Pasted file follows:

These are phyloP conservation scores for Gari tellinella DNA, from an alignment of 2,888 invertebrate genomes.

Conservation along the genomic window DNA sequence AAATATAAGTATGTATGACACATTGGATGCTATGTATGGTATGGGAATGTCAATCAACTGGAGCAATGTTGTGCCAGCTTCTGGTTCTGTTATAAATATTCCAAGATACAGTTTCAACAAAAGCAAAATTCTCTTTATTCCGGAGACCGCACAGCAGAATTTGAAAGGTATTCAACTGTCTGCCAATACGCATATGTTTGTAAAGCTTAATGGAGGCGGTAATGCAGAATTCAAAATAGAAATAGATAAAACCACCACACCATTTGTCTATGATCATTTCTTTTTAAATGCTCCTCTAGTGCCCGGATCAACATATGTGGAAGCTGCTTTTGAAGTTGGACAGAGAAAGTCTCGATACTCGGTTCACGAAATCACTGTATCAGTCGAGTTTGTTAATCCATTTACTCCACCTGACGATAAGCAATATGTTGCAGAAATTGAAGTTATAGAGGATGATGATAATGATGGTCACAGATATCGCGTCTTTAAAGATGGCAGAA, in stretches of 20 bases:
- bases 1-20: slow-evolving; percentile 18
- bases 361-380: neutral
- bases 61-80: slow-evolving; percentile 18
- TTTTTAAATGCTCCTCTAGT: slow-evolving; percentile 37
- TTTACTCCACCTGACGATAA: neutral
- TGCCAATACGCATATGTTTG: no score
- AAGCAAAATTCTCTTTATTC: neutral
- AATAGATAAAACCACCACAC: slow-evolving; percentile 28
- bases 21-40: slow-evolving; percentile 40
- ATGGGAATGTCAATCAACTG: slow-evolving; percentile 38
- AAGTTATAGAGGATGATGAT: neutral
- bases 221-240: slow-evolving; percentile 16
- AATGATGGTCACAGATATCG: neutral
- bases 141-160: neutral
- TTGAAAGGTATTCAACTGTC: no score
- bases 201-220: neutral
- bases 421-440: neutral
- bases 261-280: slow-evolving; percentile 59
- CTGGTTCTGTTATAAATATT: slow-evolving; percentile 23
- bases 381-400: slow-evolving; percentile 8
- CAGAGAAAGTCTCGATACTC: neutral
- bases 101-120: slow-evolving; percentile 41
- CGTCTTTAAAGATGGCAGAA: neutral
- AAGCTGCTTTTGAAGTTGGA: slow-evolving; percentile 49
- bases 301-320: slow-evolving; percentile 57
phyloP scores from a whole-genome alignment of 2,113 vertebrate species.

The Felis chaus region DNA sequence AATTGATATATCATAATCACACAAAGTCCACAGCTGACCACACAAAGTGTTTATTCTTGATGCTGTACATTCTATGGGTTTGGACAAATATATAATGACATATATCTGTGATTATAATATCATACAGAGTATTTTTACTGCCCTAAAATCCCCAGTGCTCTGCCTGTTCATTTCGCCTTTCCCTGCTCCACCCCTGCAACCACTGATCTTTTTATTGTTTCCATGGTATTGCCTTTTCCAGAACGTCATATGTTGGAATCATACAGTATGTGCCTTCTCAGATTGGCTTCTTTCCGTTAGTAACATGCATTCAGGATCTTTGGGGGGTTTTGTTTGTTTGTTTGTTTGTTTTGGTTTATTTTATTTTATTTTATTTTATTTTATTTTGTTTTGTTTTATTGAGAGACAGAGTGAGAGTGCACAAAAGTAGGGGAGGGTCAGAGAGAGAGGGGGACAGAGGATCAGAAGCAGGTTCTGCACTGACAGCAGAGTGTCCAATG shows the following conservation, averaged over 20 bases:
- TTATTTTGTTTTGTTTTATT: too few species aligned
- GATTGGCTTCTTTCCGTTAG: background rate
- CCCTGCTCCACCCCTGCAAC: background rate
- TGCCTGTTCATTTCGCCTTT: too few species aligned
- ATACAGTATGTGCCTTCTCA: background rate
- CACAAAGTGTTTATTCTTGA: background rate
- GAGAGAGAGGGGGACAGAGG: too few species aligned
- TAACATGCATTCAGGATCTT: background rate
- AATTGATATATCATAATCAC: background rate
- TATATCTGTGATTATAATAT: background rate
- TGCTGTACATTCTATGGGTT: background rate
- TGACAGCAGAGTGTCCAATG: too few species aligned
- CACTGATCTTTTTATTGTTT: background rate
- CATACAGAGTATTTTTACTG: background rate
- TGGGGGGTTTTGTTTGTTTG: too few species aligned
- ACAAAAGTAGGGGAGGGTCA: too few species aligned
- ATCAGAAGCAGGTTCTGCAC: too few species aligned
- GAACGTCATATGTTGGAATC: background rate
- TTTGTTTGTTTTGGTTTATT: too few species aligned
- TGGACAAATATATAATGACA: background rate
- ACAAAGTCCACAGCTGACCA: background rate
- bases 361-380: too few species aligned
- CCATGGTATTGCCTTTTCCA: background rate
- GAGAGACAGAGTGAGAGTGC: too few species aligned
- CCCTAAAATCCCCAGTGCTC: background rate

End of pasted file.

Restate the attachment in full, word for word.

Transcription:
These are phyloP conservation scores for Gari tellinella DNA, from an alignment of 2,888 invertebrate genomes.

Conservation along the genomic window DNA sequence AAATATAAGTATGTATGACACATTGGATGCTATGTATGGTATGGGAATGTCAATCAACTGGAGCAATGTTGTGCCAGCTTCTGGTTCTGTTATAAATATTCCAAGATACAGTTTCAACAAAAGCAAAATTCTCTTTATTCCGGAGACCGCACAGCAGAATTTGAAAGGTATTCAACTGTCTGCCAATACGCATATGTTTGTAAAGCTTAATGGAGGCGGTAATGCAGAATTCAAAATAGAAATAGATAAAACCACCACACCATTTGTCTATGATCATTTCTTTTTAAATGCTCCTCTAGTGCCCGGATCAACATATGTGGAAGCTGCTTTTGAAGTTGGACAGAGAAAGTCTCGATACTCGGTTCACGAAATCACTGTATCAGTCGAGTTTGTTAATCCATTTACTCCACCTGACGATAAGCAATATGTTGCAGAAATTGAAGTTATAGAGGATGATGATAATGATGGTCACAGATATCGCGTCTTTAAAGATGGCAGAA, in stretches of 20 bases:
- bases 1-20: slow-evolving; percentile 18
- bases 361-380: neutral
- bases 61-80: slow-evolving; percentile 18
- TTTTTAAATGCTCCTCTAGT: slow-evolving; percentile 37
- TTTACTCCACCTGACGATAA: neutral
- TGCCAATACGCATATGTTTG: no score
- AAGCAAAATTCTCTTTATTC: neutral
- AATAGATAAAACCACCACAC: slow-evolving; percentile 28
- bases 21-40: slow-evolving; percentile 40
- ATGGGAATGTCAATCAACTG: slow-evolving; percentile 38
- AAGTTATAGAGGATGATGAT: neutral
- bases 221-240: slow-evolving; percentile 16
- AATGATGGTCACAGATATCG: neutral
- bases 141-160: neutral
- TTGAAAGGTATTCAACTGTC: no score
- bases 201-220: neutral
- bases 421-440: neutral
- bases 261-280: slow-evolving; percentile 59
- CTGGTTCTGTTATAAATATT: slow-evolving; percentile 23
- bases 381-400: slow-evolving; percentile 8
- CAGAGAAAGTCTCGATACTC: neutral
- bases 101-120: slow-evolving; percentile 41
- CGTCTTTAAAGATGGCAGAA: neutral
- AAGCTGCTTTTGAAGTTGGA: slow-evolving; percentile 49
- bases 301-320: slow-evolving; percentile 57
phyloP scores from a whole-genome alignment of 2,113 vertebrate species.

The Felis chaus region DNA sequence AATTGATATATCATAATCACACAAAGTCCACAGCTGACCACACAAAGTGTTTATTCTTGATGCTGTACATTCTATGGGTTTGGACAAATATATAATGACATATATCTGTGATTATAATATCATACAGAGTATTTTTACTGCCCTAAAATCCCCAGTGCTCTGCCTGTTCATTTCGCCTTTCCCTGCTCCACCCCTGCAACCACTGATCTTTTTATTGTTTCCATGGTATTGCCTTTTCCAGAACGTCATATGTTGGAATCATACAGTATGTGCCTTCTCAGATTGGCTTCTTTCCGTTAGTAACATGCATTCAGGATCTTTGGGGGGTTTTGTTTGTTTGTTTGTTTGTTTTGGTTTATTTTATTTTATTTTATTTTATTTTATTTTGTTTTGTTTTATTGAGAGACAGAGTGAGAGTGCACAAAAGTAGGGGAGGGTCAGAGAGAGAGGGGGACAGAGGATCAGAAGCAGGTTCTGCACTGACAGCAGAGTGTCCAATG shows the following conservation, averaged over 20 bases:
- TTATTTTGTTTTGTTTTATT: too few species aligned
- GATTGGCTTCTTTCCGTTAG: background rate
- CCCTGCTCCACCCCTGCAAC: background rate
- TGCCTGTTCATTTCGCCTTT: too few species aligned
- ATACAGTATGTGCCTTCTCA: background rate
- CACAAAGTGTTTATTCTTGA: background rate
- GAGAGAGAGGGGGACAGAGG: too few species aligned
- TAACATGCATTCAGGATCTT: background rate
- AATTGATATATCATAATCAC: background rate
- TATATCTGTGATTATAATAT: background rate
- TGCTGTACATTCTATGGGTT: background rate
- TGACAGCAGAGTGTCCAATG: too few species aligned
- CACTGATCTTTTTATTGTTT: background rate
- CATACAGAGTATTTTTACTG: background rate
- TGGGGGGTTTTGTTTGTTTG: too few species aligned
- ACAAAAGTAGGGGAGGGTCA: too few species aligned
- ATCAGAAGCAGGTTCTGCAC: too few species aligned
- GAACGTCATATGTTGGAATC: background rate
- TTTGTTTGTTTTGGTTTATT: too few species aligned
- TGGACAAATATATAATGACA: background rate
- ACAAAGTCCACAGCTGACCA: background rate
- bases 361-380: too few species aligned
- CCATGGTATTGCCTTTTCCA: background rate
- GAGAGACAGAGTGAGAGTGC: too few species aligned
- CCCTAAAATCCCCAGTGCTC: background rate